1.1 Additive versus multiplicative thinking
For many young learners, comparisons are described in additive terms and groups are compared used subtractive language.
This form of reasoning is based on additive thinking.
For example, in both images in Figures 2 and 3 there are some green and pink cubes. The ratio of green cubes to pink cubes, expressed as G : R, remains the same in each picture.
If a learner is using additive thinking, they will describe the change from 5 to 15 green cubes as an addition of 10, and the change from 1 to 3 pink cubes as an addition of 2.
When a learner uses multiplicative thinking, they will describe the same changes as multiplying by 3.
Being able to describe proportional situations using multiplicative language is an indicator of proportional reasoning.
Activity 2 Reflecting
Consider the problem above. How do you think learners may respond to this question?
If learners think in absolute terms, or using additive thinking, they may suggest that Ralph has grown more because his weight has increased by 4 kg whereas Ronnie’s weight has increased by only 3 kg.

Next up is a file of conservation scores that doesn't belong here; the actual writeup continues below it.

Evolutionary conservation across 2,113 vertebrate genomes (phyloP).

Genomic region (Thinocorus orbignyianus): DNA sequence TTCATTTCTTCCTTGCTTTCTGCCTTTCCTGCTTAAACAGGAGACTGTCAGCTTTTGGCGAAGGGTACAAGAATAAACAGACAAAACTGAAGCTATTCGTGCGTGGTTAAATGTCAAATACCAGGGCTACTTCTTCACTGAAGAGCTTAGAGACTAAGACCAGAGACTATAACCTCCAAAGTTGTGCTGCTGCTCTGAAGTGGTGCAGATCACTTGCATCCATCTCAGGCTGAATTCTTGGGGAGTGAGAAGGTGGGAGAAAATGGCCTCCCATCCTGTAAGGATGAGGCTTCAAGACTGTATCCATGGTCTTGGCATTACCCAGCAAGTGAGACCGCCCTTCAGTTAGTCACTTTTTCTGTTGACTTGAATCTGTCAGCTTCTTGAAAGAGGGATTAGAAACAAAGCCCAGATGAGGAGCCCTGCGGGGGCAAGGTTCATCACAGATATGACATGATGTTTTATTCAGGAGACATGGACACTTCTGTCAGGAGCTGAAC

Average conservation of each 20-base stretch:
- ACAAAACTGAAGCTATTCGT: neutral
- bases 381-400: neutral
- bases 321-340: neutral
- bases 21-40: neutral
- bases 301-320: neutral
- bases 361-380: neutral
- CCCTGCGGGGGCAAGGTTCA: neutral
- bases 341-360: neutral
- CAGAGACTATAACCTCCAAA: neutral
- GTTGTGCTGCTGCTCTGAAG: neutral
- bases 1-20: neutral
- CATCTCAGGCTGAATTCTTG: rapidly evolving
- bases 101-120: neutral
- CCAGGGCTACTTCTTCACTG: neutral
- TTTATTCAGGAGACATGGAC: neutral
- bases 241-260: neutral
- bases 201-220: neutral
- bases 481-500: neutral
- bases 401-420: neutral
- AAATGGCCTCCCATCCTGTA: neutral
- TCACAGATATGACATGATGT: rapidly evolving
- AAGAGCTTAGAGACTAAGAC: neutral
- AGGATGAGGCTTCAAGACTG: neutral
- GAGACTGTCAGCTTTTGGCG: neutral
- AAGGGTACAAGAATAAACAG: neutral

If learners think in relative terms, or using multiplicative thinking, they may suggest that Ronnie has grown more because his weight has more than doubled and Ralph’s weight has less than doubled.
Activity 3 Speed on a cycling track
Activity 4 Reflecting
How did you approach the task in Activity 3?
It is easy to fall into the trap here of taking a proportional approach, resulting in Isaac completing 5 laps, when actually this task requires additive reasoning.
The key words here are ‘cycling equally fast’. Ava and Isaac are travelling at the same speed, so it is not a proportional relationship. Ava had a head start, so completed an extra 6 laps, meaning that when Ava has completed 15 laps, Isaac will have completed 9 laps.